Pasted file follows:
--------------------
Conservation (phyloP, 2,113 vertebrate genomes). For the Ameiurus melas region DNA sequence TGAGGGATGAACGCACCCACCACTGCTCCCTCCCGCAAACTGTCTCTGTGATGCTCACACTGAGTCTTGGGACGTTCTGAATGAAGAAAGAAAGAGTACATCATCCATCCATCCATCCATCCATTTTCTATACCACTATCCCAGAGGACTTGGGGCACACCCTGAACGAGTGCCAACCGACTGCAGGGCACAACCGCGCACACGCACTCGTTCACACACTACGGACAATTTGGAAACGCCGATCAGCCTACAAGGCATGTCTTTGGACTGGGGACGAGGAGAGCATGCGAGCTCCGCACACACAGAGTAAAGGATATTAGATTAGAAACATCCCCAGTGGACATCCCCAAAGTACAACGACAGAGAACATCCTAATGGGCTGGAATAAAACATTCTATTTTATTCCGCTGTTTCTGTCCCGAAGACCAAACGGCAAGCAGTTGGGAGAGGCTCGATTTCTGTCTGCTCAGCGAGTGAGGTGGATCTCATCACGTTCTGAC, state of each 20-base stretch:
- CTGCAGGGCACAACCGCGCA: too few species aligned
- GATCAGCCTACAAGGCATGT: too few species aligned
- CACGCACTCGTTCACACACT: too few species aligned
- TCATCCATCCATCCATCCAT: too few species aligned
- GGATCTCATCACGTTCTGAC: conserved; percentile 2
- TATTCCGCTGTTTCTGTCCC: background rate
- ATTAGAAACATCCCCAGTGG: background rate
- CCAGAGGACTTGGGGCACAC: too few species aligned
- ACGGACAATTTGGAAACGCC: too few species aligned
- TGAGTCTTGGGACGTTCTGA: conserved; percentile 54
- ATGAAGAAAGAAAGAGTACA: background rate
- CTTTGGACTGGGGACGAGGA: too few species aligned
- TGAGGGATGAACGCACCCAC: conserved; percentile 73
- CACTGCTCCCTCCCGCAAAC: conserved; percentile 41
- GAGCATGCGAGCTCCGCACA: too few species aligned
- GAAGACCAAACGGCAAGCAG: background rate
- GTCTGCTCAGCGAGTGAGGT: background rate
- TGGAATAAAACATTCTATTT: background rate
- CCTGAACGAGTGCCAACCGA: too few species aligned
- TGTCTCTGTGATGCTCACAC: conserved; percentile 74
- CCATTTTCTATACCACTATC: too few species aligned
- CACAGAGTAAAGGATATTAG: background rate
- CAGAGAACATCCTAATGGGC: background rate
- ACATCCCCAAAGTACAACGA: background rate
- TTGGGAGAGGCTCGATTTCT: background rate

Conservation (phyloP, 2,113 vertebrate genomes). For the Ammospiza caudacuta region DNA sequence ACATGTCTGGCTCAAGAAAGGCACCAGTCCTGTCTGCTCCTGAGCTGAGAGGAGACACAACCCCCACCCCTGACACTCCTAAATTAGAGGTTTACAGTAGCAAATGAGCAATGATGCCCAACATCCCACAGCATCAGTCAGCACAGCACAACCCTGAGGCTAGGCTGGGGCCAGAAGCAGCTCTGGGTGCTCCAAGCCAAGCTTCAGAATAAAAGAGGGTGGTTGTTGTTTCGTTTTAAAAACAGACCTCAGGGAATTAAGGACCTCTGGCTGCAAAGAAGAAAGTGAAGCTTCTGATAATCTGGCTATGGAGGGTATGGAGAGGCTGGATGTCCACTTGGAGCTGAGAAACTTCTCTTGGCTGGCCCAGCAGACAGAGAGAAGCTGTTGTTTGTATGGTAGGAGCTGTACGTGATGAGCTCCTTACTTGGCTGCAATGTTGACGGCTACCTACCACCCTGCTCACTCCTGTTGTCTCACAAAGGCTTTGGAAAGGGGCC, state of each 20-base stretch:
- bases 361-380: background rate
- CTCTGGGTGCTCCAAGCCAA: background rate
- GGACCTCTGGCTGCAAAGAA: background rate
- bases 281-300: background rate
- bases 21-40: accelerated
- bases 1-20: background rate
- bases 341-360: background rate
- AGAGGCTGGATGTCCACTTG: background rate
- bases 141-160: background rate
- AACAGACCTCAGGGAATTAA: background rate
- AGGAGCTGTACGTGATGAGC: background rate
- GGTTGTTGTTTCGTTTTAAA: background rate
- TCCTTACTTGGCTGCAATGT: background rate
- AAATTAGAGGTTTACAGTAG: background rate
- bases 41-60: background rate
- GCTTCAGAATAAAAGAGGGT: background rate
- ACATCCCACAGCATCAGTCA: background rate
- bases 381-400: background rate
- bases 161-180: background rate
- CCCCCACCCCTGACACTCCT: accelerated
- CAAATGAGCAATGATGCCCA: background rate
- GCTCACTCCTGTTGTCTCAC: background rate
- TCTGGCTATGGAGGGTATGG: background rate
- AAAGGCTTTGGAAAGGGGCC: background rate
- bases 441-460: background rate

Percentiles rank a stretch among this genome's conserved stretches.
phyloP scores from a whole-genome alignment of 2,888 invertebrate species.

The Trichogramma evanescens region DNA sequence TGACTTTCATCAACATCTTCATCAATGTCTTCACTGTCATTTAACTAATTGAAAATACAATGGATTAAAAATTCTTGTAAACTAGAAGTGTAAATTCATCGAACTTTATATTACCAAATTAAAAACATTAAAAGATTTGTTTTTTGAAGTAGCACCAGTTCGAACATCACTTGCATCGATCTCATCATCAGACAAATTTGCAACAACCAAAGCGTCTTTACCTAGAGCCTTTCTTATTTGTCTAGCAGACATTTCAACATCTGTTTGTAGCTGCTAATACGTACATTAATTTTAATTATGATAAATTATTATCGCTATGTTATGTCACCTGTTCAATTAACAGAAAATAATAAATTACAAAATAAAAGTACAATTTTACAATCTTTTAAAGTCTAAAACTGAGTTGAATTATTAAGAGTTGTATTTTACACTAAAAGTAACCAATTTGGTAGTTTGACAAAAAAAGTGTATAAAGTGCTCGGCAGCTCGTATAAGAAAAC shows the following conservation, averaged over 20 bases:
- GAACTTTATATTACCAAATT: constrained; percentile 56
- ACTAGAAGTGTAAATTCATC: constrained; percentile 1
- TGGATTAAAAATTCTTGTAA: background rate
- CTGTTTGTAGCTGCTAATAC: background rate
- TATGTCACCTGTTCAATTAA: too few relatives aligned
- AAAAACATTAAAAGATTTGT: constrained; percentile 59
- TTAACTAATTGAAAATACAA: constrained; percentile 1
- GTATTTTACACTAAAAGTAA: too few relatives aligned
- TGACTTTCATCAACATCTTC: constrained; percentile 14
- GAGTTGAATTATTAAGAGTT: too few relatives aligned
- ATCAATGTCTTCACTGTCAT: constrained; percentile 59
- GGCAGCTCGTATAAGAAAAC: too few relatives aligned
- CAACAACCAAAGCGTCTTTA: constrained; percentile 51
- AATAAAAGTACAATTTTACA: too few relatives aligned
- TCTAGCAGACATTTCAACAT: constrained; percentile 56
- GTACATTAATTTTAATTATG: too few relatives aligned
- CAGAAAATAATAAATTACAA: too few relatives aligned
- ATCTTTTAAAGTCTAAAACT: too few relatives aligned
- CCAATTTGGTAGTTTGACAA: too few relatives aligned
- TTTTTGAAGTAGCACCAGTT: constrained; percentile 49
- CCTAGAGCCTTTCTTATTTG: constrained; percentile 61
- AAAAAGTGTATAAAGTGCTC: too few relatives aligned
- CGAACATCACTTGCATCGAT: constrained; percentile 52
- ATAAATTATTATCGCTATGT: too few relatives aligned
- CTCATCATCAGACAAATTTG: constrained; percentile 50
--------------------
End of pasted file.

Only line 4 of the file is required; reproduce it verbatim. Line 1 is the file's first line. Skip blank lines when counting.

- CACGCACTCGTTCACACACT: too few species aligned